I Have A Picker
And comes with at least four warning labels:
And has its own padlock and five - count 'em, five! - bolts that must be undone before you can operate it.
You know - this kind:
That, my friends, is a Hardrock Maple Patrick Green Triple Picker. Susie, Sharon and I are sharing ownership of this beauty. And what does a picker do? According to Patrick Green, "This is the perfect fiber-preparation tool to tease, open and blend fibers to prepare them for carding."
I feed washed wool onto the intake tray and carefully pull back the swinging top.
As I push it forward, the picker pulls in the wool, passes it through the 600 (!) razor sharp teeth (ask me how I know they are razor sharp . . . .),
and then drops the picked wool into a basket under the picker as I pull the top back for another pass.
And does it "perfectly" prepare fiber for spinning? It does. The fiber I've pulled off the picker has been lighter than air and ready for spinning; no carding required.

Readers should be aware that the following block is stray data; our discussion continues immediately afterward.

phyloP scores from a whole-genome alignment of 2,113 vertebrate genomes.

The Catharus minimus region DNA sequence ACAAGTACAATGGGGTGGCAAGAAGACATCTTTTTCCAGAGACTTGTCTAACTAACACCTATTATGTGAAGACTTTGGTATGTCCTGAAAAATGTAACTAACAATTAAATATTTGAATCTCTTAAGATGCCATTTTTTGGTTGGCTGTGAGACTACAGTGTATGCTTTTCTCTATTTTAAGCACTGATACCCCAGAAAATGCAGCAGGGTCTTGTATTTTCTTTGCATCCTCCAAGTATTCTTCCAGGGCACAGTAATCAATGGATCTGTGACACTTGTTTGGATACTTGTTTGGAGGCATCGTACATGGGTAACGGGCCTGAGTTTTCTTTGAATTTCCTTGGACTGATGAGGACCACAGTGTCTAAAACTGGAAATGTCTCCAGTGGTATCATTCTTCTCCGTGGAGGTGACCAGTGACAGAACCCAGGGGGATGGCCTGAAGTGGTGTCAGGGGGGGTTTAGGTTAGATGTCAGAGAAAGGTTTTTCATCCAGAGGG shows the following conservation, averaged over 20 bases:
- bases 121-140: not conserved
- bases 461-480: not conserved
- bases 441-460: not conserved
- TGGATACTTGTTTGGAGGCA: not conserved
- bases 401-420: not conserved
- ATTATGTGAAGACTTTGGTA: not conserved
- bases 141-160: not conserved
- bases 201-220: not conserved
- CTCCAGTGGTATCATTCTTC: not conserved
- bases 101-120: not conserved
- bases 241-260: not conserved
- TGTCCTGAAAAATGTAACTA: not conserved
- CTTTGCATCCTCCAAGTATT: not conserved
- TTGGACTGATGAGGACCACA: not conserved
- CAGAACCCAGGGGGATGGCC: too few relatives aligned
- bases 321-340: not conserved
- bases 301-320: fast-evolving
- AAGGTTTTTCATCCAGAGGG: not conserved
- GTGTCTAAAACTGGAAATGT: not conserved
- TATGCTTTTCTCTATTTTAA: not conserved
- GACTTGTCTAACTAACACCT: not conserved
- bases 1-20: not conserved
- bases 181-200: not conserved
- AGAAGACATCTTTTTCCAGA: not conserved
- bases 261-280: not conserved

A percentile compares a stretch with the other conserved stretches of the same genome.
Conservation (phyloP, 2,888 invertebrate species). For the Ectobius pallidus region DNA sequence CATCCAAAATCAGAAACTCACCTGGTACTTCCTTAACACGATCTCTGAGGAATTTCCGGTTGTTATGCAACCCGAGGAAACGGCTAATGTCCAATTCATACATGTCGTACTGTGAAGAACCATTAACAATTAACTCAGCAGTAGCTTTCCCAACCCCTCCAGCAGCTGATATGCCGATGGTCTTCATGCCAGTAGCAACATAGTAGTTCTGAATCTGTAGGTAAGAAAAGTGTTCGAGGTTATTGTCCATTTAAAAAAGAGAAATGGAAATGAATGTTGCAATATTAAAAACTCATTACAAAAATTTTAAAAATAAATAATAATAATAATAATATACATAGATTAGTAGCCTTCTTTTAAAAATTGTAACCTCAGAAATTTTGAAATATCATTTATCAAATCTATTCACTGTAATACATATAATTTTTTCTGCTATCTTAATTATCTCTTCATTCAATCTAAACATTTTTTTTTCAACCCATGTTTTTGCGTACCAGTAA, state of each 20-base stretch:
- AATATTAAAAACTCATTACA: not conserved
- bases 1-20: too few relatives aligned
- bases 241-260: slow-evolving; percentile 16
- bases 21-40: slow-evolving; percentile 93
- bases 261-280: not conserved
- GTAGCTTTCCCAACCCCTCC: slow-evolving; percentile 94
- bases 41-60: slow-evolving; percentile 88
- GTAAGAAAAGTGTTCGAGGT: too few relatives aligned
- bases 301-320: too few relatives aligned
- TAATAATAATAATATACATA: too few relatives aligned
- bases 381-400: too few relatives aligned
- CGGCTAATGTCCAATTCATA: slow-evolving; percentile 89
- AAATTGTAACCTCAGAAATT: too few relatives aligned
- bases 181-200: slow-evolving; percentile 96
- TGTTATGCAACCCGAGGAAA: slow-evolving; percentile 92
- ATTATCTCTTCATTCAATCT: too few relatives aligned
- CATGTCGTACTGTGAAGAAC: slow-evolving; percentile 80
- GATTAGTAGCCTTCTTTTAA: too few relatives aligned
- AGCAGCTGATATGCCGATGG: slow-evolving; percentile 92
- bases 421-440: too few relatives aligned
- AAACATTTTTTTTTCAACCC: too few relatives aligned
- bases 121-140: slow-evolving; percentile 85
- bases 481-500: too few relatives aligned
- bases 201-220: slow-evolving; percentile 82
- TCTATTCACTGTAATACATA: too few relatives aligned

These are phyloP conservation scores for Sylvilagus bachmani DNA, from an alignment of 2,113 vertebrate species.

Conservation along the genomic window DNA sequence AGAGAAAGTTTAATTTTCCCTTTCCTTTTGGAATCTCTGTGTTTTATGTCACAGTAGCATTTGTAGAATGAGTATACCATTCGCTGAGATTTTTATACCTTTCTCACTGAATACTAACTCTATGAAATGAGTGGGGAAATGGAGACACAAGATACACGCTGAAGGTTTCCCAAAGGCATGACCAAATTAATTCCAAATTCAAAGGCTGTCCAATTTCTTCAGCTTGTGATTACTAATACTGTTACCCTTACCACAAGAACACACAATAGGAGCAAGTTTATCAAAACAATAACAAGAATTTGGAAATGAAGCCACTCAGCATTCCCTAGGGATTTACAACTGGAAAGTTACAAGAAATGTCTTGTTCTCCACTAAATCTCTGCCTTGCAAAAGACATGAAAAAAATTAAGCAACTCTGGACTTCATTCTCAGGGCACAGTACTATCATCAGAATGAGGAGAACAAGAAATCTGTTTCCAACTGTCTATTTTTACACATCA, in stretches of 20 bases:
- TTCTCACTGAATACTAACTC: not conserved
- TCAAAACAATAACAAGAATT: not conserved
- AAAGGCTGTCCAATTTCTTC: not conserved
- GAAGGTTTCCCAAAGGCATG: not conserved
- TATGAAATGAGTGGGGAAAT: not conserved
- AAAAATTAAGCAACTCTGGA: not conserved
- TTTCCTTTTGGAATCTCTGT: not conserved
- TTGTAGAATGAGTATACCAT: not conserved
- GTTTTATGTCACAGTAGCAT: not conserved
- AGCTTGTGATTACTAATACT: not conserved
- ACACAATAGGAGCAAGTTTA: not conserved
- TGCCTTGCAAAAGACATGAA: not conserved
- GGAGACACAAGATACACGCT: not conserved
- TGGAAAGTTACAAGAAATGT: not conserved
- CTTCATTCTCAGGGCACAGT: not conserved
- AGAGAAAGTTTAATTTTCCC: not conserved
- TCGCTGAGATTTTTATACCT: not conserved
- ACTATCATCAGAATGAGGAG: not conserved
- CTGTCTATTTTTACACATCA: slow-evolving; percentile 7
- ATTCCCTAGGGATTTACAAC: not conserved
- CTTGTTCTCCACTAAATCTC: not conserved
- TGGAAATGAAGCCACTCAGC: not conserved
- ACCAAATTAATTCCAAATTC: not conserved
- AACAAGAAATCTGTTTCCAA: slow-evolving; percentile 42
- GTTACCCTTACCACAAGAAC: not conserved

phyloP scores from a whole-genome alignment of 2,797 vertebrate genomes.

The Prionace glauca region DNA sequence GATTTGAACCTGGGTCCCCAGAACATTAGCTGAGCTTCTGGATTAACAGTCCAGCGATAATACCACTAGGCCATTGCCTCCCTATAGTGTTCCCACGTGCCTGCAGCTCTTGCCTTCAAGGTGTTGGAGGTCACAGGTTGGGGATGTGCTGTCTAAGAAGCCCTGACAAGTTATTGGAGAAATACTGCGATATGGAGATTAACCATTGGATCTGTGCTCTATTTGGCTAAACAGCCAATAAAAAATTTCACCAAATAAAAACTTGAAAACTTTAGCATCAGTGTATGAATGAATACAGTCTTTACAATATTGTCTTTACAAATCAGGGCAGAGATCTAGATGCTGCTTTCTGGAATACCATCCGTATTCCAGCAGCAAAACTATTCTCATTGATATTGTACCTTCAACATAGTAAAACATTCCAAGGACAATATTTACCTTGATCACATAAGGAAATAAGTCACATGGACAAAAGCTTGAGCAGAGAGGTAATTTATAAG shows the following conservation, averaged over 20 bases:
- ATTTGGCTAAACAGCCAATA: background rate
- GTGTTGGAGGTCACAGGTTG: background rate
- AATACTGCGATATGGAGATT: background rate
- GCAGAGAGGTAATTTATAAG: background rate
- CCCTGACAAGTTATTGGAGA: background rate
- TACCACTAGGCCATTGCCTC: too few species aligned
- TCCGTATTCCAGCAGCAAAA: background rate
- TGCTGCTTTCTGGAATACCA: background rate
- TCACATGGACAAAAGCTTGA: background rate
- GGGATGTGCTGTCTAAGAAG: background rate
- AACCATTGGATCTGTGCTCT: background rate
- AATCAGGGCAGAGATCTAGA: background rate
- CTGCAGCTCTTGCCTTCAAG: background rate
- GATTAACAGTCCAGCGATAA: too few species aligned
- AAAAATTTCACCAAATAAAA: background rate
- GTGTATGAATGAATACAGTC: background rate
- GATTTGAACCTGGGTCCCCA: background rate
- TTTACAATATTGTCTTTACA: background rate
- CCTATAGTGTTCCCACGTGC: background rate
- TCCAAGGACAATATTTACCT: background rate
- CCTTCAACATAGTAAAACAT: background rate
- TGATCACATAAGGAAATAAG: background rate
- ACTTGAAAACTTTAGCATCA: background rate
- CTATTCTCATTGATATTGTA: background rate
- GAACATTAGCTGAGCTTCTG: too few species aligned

I'm in love. Now if I could only get the bleeding to stop . . . .
I've added a few more toys to my stash. First up is a Greensleeves Queen Sceptre Jane Seymour spindle, Purpleheart on Blackwood, weighing 1.5 oz. I bought it from a lady in New York who is destashing. It's gorgeous!
I also purchased a Rakestraw spinner. I'm told that you can spin with it in a car or airplane - the spinning motion keeps it in your lap rather than having to hold it in front of you. I haven't tried it yet, but can't wait to do so. The Rakestraw link has a video demostration.
I also bought a small, handpainted spindle from an artist in Ojai. Robin has just begun making spindles. This is the smaller size - I also have one of her larger spindles and it spins very well.If there's a 12-Step program for spinning tool junkies, please don't tell me. I'm having too much fun.